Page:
Today marks Moms' Equal Pay Day, the day in 2021 that a mother needs to work to in order to earn what a father did in 2020.
This Sunday, many families will celebrate Mother's Day. Whether that's with cards, flowers, or something else, many Americans will spend the weekend honoring the mothers in their lives.
What if we honored the sacrifices and unpaid labor of our mothers with equal pay instead?
Today marks Moms' Equal Pay Day, the day in the year that a mother needs to work to in order to earn what a father did in the previous calendar year.
For every dollar paid to white, non-Hispanic fathers, Latina mothers are paid just 46 cents, Native American mothers are paid just 50 cents, Black Mothers are paid 52 cents, white, non-Hispanic mothers are paid 71 cents, and AAPI mothers are paid 90 cents.
Mothers have to work more than four extra months to earn the same salary as their male peers. It's unconscionable.
According to The National Women's Law Center, mothers are typically paid 75 cents to the dollar of fathers, a gap that translates to a loss of $1,275 a month or $15,300 annually. Do you think having children makes you worth $15,000 less as an employee? We don't either.
A gender wage gap exists in 94 percent of occupations. This is a systemic issue that impacts us all.
Our 2021 State of Motherhood survey found that a mere six percent of moms say that becoming a mother has helped them in their career.
Just about half of mothers (48%) that are working have considered leaving the workforce in the last year because of the high cost of childcare. This holds true across mothers of all races and ethnicities, and is especially high (59%) among mothers that work part-time.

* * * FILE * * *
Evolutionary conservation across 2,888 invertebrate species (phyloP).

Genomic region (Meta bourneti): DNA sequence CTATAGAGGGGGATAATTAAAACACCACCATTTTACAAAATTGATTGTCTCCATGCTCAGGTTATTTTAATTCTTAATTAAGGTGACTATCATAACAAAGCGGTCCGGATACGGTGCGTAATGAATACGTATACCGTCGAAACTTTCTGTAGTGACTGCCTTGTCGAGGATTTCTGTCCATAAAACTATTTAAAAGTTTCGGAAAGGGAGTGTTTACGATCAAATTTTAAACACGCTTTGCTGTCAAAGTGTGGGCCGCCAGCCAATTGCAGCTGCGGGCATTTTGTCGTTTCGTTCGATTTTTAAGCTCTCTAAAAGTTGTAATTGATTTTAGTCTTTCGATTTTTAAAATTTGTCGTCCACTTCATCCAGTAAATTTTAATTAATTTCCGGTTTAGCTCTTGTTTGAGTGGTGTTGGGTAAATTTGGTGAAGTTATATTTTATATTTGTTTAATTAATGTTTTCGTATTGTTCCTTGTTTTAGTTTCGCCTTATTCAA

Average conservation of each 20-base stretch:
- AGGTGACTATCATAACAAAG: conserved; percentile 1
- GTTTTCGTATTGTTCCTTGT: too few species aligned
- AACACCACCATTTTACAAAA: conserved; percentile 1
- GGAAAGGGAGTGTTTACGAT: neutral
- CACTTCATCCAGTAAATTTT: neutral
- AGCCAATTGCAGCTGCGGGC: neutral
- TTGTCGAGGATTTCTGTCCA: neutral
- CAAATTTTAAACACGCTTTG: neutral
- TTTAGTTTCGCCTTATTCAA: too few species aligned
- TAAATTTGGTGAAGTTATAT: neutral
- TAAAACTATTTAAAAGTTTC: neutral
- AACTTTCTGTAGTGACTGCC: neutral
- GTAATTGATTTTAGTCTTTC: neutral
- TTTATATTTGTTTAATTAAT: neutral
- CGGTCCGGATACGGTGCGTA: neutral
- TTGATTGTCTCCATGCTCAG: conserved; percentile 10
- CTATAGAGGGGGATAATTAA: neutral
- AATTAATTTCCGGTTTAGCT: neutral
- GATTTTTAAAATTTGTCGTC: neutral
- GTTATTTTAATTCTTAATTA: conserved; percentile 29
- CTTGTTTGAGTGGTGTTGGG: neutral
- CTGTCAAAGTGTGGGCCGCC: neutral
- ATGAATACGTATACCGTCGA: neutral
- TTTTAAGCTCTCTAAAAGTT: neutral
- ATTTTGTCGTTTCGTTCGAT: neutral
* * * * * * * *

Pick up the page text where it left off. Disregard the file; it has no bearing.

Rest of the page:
64% of working mothers say their child and household duties have harmed their paid work in the last year. Having a child or home should not negatively impact your work—and yet, in the age of COVID-19 when children moved to virtual schooling overnight and mothers overwhelmingly took on the burden of childcare and household duties while navigating their own professional ambitions, it often did.
So what can we do?
For starters, we can become our own advocates. Use your voice—and use it loudly. Contact your representatives and demand that they support legislation to help address the gender wage gap. Ask for transparency in your workplace to make sure that employees are being paid equally for equal work. Join conversations on social media about the wage gap, using hashtags like #MomsEqualPayDay and #MomsAreEssential.
Moms are essential. We are a critical part of our society and economy. And we deserved to be treated—and paid—like it.
- American Ferrera: 'Latinas are essential. Pay us.' - Motherly ›
- Here's The Problem With Equal Pay Day: It's Not Equal - Motherly ›